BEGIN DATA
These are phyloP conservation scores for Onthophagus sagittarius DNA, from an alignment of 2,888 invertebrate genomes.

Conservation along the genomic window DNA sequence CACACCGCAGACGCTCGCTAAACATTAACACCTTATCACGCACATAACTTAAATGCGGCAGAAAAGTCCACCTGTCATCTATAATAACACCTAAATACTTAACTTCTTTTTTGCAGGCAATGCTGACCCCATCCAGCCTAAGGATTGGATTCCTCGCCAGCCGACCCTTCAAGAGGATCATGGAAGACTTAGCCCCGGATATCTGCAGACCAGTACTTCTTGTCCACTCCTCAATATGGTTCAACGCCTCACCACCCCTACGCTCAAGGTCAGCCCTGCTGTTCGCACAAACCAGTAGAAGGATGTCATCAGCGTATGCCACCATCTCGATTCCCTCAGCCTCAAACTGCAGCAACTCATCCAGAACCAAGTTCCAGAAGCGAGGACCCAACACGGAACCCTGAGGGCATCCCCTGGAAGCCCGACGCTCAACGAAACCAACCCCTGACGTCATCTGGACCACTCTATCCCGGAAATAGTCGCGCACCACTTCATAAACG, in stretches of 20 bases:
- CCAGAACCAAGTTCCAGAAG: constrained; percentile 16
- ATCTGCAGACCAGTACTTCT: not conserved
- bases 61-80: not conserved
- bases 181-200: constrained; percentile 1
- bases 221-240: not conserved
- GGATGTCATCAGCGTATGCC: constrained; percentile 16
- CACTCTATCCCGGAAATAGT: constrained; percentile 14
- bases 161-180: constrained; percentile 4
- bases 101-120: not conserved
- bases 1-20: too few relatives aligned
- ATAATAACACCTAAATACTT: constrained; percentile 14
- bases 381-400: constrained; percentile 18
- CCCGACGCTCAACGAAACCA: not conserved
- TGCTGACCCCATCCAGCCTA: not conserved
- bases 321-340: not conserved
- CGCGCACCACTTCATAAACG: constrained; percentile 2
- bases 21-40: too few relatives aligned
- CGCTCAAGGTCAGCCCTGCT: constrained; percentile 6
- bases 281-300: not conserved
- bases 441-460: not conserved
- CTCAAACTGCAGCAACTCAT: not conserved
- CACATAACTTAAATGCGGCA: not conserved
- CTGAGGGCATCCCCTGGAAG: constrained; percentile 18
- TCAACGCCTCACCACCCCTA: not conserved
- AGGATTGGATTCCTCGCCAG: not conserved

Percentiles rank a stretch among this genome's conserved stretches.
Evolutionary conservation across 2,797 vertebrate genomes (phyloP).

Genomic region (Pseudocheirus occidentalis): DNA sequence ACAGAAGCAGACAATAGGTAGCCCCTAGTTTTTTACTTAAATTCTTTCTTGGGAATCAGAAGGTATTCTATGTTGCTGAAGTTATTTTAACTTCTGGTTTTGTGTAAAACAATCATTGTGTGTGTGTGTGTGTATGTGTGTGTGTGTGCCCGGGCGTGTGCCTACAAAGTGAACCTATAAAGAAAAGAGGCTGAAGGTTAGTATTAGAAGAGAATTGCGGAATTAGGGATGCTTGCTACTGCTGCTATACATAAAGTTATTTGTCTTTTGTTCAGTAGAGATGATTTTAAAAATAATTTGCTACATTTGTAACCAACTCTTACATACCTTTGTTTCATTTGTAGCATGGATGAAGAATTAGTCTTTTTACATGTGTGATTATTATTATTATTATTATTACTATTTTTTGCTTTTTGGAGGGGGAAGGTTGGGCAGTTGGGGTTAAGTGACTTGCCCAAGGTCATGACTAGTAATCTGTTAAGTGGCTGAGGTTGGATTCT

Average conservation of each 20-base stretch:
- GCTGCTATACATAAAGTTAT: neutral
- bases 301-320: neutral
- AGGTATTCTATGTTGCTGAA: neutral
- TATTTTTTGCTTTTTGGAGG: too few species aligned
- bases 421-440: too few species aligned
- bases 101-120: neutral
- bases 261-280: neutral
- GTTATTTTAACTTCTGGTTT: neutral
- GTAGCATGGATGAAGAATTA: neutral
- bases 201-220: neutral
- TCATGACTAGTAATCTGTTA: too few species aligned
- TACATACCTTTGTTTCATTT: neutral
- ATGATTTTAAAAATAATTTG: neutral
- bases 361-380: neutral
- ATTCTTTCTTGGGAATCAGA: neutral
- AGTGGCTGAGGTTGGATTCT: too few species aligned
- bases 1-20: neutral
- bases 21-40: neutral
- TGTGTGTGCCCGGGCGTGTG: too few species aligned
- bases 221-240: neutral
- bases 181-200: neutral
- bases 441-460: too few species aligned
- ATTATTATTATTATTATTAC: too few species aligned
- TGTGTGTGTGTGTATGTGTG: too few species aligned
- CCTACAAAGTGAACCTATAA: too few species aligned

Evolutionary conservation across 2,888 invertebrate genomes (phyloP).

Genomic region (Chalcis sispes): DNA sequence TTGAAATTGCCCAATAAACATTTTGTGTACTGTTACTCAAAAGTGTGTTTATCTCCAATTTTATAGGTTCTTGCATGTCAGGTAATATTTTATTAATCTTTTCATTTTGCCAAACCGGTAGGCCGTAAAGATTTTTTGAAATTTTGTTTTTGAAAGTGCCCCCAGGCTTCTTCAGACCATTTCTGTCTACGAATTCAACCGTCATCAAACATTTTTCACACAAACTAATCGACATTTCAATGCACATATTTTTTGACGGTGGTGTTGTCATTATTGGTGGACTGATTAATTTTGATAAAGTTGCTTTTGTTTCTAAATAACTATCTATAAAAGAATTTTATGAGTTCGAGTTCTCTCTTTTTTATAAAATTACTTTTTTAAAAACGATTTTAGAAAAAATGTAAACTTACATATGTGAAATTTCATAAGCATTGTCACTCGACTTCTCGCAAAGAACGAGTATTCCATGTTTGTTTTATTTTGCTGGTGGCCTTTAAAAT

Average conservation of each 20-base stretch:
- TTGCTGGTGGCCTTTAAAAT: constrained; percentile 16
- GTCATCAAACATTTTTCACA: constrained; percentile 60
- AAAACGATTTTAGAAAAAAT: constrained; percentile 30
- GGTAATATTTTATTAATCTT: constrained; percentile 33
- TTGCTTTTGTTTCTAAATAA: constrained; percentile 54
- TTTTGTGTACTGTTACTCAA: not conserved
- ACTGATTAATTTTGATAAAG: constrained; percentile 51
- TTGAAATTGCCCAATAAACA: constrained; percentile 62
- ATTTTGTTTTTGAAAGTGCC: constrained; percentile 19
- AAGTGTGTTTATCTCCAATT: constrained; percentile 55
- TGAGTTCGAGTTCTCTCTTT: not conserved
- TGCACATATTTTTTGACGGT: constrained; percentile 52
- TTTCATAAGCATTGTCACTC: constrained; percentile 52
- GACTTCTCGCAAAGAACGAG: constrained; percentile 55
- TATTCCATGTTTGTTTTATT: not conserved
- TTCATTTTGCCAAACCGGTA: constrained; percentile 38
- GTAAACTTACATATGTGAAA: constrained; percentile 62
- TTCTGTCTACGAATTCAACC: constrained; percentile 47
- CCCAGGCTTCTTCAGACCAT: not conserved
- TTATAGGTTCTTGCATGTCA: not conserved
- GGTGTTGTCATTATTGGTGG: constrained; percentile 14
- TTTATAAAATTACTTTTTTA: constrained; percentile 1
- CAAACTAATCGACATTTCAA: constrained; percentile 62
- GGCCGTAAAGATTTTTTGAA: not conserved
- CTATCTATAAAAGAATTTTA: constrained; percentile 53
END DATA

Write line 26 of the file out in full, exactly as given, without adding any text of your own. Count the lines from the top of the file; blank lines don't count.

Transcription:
- TCAACGCCTCACCACCCCTA: not conserved